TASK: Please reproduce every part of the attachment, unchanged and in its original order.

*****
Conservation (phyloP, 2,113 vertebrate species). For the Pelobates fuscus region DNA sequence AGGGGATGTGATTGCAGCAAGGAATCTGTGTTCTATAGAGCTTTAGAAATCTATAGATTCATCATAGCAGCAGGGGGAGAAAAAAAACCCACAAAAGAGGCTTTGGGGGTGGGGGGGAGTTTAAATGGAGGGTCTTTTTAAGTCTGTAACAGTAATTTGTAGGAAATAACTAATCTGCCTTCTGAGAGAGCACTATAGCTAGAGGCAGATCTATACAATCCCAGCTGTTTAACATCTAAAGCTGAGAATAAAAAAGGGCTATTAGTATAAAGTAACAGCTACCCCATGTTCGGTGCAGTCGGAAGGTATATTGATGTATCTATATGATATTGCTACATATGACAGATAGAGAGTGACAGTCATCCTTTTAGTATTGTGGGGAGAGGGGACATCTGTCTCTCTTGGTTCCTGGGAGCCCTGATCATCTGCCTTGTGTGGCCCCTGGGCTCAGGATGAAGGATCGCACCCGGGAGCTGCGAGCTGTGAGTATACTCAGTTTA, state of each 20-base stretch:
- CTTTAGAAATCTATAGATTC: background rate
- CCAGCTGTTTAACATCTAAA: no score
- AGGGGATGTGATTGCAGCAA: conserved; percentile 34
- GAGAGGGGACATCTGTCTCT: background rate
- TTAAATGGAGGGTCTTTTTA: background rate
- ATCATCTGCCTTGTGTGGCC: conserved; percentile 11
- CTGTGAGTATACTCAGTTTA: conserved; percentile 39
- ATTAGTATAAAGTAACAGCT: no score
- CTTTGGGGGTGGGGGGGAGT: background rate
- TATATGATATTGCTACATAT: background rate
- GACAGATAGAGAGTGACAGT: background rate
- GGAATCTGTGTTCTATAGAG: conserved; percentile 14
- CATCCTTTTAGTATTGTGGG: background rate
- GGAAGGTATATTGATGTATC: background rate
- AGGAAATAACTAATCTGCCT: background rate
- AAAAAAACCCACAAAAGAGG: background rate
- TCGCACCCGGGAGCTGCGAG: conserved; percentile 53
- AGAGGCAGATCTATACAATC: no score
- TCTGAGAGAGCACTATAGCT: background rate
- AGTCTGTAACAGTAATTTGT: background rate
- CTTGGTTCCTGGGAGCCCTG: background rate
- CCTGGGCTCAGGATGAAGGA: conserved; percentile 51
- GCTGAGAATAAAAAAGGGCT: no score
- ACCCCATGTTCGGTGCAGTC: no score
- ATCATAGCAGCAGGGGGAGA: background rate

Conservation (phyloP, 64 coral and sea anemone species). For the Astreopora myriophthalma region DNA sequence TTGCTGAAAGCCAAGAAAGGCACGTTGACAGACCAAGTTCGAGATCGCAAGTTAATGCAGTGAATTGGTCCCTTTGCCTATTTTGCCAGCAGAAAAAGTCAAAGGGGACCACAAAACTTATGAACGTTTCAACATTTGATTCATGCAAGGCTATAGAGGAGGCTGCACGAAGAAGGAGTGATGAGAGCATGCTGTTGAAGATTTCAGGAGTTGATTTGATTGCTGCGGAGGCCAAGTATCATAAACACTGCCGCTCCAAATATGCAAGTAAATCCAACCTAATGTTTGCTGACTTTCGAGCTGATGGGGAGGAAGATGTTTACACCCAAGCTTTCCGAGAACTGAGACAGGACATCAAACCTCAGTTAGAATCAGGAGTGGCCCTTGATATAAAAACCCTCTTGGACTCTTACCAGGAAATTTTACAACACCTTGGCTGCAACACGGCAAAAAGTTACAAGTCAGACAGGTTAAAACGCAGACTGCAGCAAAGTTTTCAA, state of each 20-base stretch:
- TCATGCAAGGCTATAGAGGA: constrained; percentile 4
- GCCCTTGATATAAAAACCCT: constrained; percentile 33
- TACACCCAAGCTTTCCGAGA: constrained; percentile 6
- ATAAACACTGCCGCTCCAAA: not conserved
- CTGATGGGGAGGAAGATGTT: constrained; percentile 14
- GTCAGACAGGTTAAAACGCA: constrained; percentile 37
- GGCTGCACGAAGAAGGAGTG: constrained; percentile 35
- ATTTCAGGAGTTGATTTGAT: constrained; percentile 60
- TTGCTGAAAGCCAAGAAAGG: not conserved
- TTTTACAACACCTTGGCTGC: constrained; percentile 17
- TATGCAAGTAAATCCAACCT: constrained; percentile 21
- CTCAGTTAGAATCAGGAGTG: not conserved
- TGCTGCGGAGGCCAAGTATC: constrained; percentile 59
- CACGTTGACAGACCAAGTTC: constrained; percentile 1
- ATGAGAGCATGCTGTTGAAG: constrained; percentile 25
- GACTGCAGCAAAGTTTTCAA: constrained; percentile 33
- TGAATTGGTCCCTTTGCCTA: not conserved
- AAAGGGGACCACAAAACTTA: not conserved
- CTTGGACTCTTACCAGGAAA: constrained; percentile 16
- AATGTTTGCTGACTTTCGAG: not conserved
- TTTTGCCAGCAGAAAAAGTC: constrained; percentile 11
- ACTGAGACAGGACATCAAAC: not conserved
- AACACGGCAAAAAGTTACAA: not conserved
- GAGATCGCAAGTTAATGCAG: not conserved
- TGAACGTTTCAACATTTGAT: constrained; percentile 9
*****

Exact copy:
Conservation (phyloP, 2,113 vertebrate species). For the Pelobates fuscus region DNA sequence AGGGGATGTGATTGCAGCAAGGAATCTGTGTTCTATAGAGCTTTAGAAATCTATAGATTCATCATAGCAGCAGGGGGAGAAAAAAAACCCACAAAAGAGGCTTTGGGGGTGGGGGGGAGTTTAAATGGAGGGTCTTTTTAAGTCTGTAACAGTAATTTGTAGGAAATAACTAATCTGCCTTCTGAGAGAGCACTATAGCTAGAGGCAGATCTATACAATCCCAGCTGTTTAACATCTAAAGCTGAGAATAAAAAAGGGCTATTAGTATAAAGTAACAGCTACCCCATGTTCGGTGCAGTCGGAAGGTATATTGATGTATCTATATGATATTGCTACATATGACAGATAGAGAGTGACAGTCATCCTTTTAGTATTGTGGGGAGAGGGGACATCTGTCTCTCTTGGTTCCTGGGAGCCCTGATCATCTGCCTTGTGTGGCCCCTGGGCTCAGGATGAAGGATCGCACCCGGGAGCTGCGAGCTGTGAGTATACTCAGTTTA, state of each 20-base stretch:
- CTTTAGAAATCTATAGATTC: background rate
- CCAGCTGTTTAACATCTAAA: no score
- AGGGGATGTGATTGCAGCAA: conserved; percentile 34
- GAGAGGGGACATCTGTCTCT: background rate
- TTAAATGGAGGGTCTTTTTA: background rate
- ATCATCTGCCTTGTGTGGCC: conserved; percentile 11
- CTGTGAGTATACTCAGTTTA: conserved; percentile 39
- ATTAGTATAAAGTAACAGCT: no score
- CTTTGGGGGTGGGGGGGAGT: background rate
- TATATGATATTGCTACATAT: background rate
- GACAGATAGAGAGTGACAGT: background rate
- GGAATCTGTGTTCTATAGAG: conserved; percentile 14
- CATCCTTTTAGTATTGTGGG: background rate
- GGAAGGTATATTGATGTATC: background rate
- AGGAAATAACTAATCTGCCT: background rate
- AAAAAAACCCACAAAAGAGG: background rate
- TCGCACCCGGGAGCTGCGAG: conserved; percentile 53
- AGAGGCAGATCTATACAATC: no score
- TCTGAGAGAGCACTATAGCT: background rate
- AGTCTGTAACAGTAATTTGT: background rate
- CTTGGTTCCTGGGAGCCCTG: background rate
- CCTGGGCTCAGGATGAAGGA: conserved; percentile 51
- GCTGAGAATAAAAAAGGGCT: no score
- ACCCCATGTTCGGTGCAGTC: no score
- ATCATAGCAGCAGGGGGAGA: background rate

Conservation (phyloP, 64 coral and sea anemone species). For the Astreopora myriophthalma region DNA sequence TTGCTGAAAGCCAAGAAAGGCACGTTGACAGACCAAGTTCGAGATCGCAAGTTAATGCAGTGAATTGGTCCCTTTGCCTATTTTGCCAGCAGAAAAAGTCAAAGGGGACCACAAAACTTATGAACGTTTCAACATTTGATTCATGCAAGGCTATAGAGGAGGCTGCACGAAGAAGGAGTGATGAGAGCATGCTGTTGAAGATTTCAGGAGTTGATTTGATTGCTGCGGAGGCCAAGTATCATAAACACTGCCGCTCCAAATATGCAAGTAAATCCAACCTAATGTTTGCTGACTTTCGAGCTGATGGGGAGGAAGATGTTTACACCCAAGCTTTCCGAGAACTGAGACAGGACATCAAACCTCAGTTAGAATCAGGAGTGGCCCTTGATATAAAAACCCTCTTGGACTCTTACCAGGAAATTTTACAACACCTTGGCTGCAACACGGCAAAAAGTTACAAGTCAGACAGGTTAAAACGCAGACTGCAGCAAAGTTTTCAA, state of each 20-base stretch:
- TCATGCAAGGCTATAGAGGA: constrained; percentile 4
- GCCCTTGATATAAAAACCCT: constrained; percentile 33
- TACACCCAAGCTTTCCGAGA: constrained; percentile 6
- ATAAACACTGCCGCTCCAAA: not conserved
- CTGATGGGGAGGAAGATGTT: constrained; percentile 14
- GTCAGACAGGTTAAAACGCA: constrained; percentile 37
- GGCTGCACGAAGAAGGAGTG: constrained; percentile 35
- ATTTCAGGAGTTGATTTGAT: constrained; percentile 60
- TTGCTGAAAGCCAAGAAAGG: not conserved
- TTTTACAACACCTTGGCTGC: constrained; percentile 17
- TATGCAAGTAAATCCAACCT: constrained; percentile 21
- CTCAGTTAGAATCAGGAGTG: not conserved
- TGCTGCGGAGGCCAAGTATC: constrained; percentile 59
- CACGTTGACAGACCAAGTTC: constrained; percentile 1
- ATGAGAGCATGCTGTTGAAG: constrained; percentile 25
- GACTGCAGCAAAGTTTTCAA: constrained; percentile 33
- TGAATTGGTCCCTTTGCCTA: not conserved
- AAAGGGGACCACAAAACTTA: not conserved
- CTTGGACTCTTACCAGGAAA: constrained; percentile 16
- AATGTTTGCTGACTTTCGAG: not conserved
- TTTTGCCAGCAGAAAAAGTC: constrained; percentile 11
- ACTGAGACAGGACATCAAAC: not conserved
- AACACGGCAAAAAGTTACAA: not conserved
- GAGATCGCAAGTTAATGCAG: not conserved
- TGAACGTTTCAACATTTGAT: constrained; percentile 9